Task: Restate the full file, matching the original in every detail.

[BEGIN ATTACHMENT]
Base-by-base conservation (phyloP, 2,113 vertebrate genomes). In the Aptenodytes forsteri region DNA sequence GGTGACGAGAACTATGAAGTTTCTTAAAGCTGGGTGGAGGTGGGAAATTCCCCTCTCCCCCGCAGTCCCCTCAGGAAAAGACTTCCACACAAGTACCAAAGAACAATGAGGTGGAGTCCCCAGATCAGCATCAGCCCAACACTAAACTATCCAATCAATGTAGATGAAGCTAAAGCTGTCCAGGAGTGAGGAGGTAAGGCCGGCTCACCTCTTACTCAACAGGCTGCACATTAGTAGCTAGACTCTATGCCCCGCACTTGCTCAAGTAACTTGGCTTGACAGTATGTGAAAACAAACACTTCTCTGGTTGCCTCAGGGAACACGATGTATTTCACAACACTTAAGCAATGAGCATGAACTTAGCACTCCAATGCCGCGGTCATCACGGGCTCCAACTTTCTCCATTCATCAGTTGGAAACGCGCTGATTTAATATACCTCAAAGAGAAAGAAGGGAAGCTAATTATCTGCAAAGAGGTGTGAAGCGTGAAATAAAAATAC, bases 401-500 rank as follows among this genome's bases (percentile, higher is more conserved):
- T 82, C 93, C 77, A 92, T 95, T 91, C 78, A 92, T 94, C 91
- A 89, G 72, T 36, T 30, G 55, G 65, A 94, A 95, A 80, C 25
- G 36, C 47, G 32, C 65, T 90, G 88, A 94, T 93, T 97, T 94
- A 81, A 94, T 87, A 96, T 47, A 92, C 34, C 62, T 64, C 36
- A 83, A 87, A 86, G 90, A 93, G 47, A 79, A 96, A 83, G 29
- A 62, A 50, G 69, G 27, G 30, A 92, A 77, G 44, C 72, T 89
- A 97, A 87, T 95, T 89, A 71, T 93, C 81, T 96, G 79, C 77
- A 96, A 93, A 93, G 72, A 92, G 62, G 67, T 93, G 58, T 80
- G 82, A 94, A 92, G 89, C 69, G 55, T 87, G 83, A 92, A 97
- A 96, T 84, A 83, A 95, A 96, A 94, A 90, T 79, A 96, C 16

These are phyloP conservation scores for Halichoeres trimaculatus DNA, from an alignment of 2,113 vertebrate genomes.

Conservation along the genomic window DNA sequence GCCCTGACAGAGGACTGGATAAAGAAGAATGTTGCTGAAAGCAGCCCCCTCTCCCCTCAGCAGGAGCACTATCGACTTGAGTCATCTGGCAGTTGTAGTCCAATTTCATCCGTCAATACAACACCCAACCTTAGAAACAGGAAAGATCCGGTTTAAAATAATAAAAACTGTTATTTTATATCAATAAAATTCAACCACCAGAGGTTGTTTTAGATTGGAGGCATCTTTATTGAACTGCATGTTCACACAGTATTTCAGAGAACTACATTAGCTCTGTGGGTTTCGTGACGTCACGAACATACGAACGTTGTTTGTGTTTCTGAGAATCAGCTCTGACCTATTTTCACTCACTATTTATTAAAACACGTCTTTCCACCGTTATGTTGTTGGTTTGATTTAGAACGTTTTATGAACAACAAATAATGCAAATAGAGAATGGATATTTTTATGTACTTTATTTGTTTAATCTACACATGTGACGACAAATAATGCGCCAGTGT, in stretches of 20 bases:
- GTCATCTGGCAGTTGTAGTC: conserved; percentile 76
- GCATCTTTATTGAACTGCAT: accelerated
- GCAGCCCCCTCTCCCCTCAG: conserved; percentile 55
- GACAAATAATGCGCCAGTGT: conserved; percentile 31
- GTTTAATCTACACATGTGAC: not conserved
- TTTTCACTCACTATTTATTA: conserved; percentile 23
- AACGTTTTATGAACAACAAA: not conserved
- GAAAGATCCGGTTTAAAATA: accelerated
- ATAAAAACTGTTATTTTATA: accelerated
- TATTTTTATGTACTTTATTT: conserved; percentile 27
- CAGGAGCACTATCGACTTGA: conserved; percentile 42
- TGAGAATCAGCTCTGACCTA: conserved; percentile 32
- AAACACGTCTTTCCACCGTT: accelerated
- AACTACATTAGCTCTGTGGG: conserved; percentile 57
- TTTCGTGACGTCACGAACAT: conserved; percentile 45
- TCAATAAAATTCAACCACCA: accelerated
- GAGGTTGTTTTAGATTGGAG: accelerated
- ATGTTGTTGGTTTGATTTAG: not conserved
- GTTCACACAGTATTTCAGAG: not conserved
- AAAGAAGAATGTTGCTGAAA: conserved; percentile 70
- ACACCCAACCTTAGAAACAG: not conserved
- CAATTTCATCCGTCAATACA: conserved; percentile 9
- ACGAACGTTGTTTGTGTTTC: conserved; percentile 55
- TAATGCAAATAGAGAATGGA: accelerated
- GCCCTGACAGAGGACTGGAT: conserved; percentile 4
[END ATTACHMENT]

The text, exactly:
Base-by-base conservation (phyloP, 2,113 vertebrate genomes). In the Aptenodytes forsteri region DNA sequence GGTGACGAGAACTATGAAGTTTCTTAAAGCTGGGTGGAGGTGGGAAATTCCCCTCTCCCCCGCAGTCCCCTCAGGAAAAGACTTCCACACAAGTACCAAAGAACAATGAGGTGGAGTCCCCAGATCAGCATCAGCCCAACACTAAACTATCCAATCAATGTAGATGAAGCTAAAGCTGTCCAGGAGTGAGGAGGTAAGGCCGGCTCACCTCTTACTCAACAGGCTGCACATTAGTAGCTAGACTCTATGCCCCGCACTTGCTCAAGTAACTTGGCTTGACAGTATGTGAAAACAAACACTTCTCTGGTTGCCTCAGGGAACACGATGTATTTCACAACACTTAAGCAATGAGCATGAACTTAGCACTCCAATGCCGCGGTCATCACGGGCTCCAACTTTCTCCATTCATCAGTTGGAAACGCGCTGATTTAATATACCTCAAAGAGAAAGAAGGGAAGCTAATTATCTGCAAAGAGGTGTGAAGCGTGAAATAAAAATAC, bases 401-500 rank as follows among this genome's bases (percentile, higher is more conserved):
- T 82, C 93, C 77, A 92, T 95, T 91, C 78, A 92, T 94, C 91
- A 89, G 72, T 36, T 30, G 55, G 65, A 94, A 95, A 80, C 25
- G 36, C 47, G 32, C 65, T 90, G 88, A 94, T 93, T 97, T 94
- A 81, A 94, T 87, A 96, T 47, A 92, C 34, C 62, T 64, C 36
- A 83, A 87, A 86, G 90, A 93, G 47, A 79, A 96, A 83, G 29
- A 62, A 50, G 69, G 27, G 30, A 92, A 77, G 44, C 72, T 89
- A 97, A 87, T 95, T 89, A 71, T 93, C 81, T 96, G 79, C 77
- A 96, A 93, A 93, G 72, A 92, G 62, G 67, T 93, G 58, T 80
- G 82, A 94, A 92, G 89, C 69, G 55, T 87, G 83, A 92, A 97
- A 96, T 84, A 83, A 95, A 96, A 94, A 90, T 79, A 96, C 16

These are phyloP conservation scores for Halichoeres trimaculatus DNA, from an alignment of 2,113 vertebrate genomes.

Conservation along the genomic window DNA sequence GCCCTGACAGAGGACTGGATAAAGAAGAATGTTGCTGAAAGCAGCCCCCTCTCCCCTCAGCAGGAGCACTATCGACTTGAGTCATCTGGCAGTTGTAGTCCAATTTCATCCGTCAATACAACACCCAACCTTAGAAACAGGAAAGATCCGGTTTAAAATAATAAAAACTGTTATTTTATATCAATAAAATTCAACCACCAGAGGTTGTTTTAGATTGGAGGCATCTTTATTGAACTGCATGTTCACACAGTATTTCAGAGAACTACATTAGCTCTGTGGGTTTCGTGACGTCACGAACATACGAACGTTGTTTGTGTTTCTGAGAATCAGCTCTGACCTATTTTCACTCACTATTTATTAAAACACGTCTTTCCACCGTTATGTTGTTGGTTTGATTTAGAACGTTTTATGAACAACAAATAATGCAAATAGAGAATGGATATTTTTATGTACTTTATTTGTTTAATCTACACATGTGACGACAAATAATGCGCCAGTGT, in stretches of 20 bases:
- GTCATCTGGCAGTTGTAGTC: conserved; percentile 76
- GCATCTTTATTGAACTGCAT: accelerated
- GCAGCCCCCTCTCCCCTCAG: conserved; percentile 55
- GACAAATAATGCGCCAGTGT: conserved; percentile 31
- GTTTAATCTACACATGTGAC: not conserved
- TTTTCACTCACTATTTATTA: conserved; percentile 23
- AACGTTTTATGAACAACAAA: not conserved
- GAAAGATCCGGTTTAAAATA: accelerated
- ATAAAAACTGTTATTTTATA: accelerated
- TATTTTTATGTACTTTATTT: conserved; percentile 27
- CAGGAGCACTATCGACTTGA: conserved; percentile 42
- TGAGAATCAGCTCTGACCTA: conserved; percentile 32
- AAACACGTCTTTCCACCGTT: accelerated
- AACTACATTAGCTCTGTGGG: conserved; percentile 57
- TTTCGTGACGTCACGAACAT: conserved; percentile 45
- TCAATAAAATTCAACCACCA: accelerated
- GAGGTTGTTTTAGATTGGAG: accelerated
- ATGTTGTTGGTTTGATTTAG: not conserved
- GTTCACACAGTATTTCAGAG: not conserved
- AAAGAAGAATGTTGCTGAAA: conserved; percentile 70
- ACACCCAACCTTAGAAACAG: not conserved
- CAATTTCATCCGTCAATACA: conserved; percentile 9
- ACGAACGTTGTTTGTGTTTC: conserved; percentile 55
- TAATGCAAATAGAGAATGGA: accelerated
- GCCCTGACAGAGGACTGGAT: conserved; percentile 4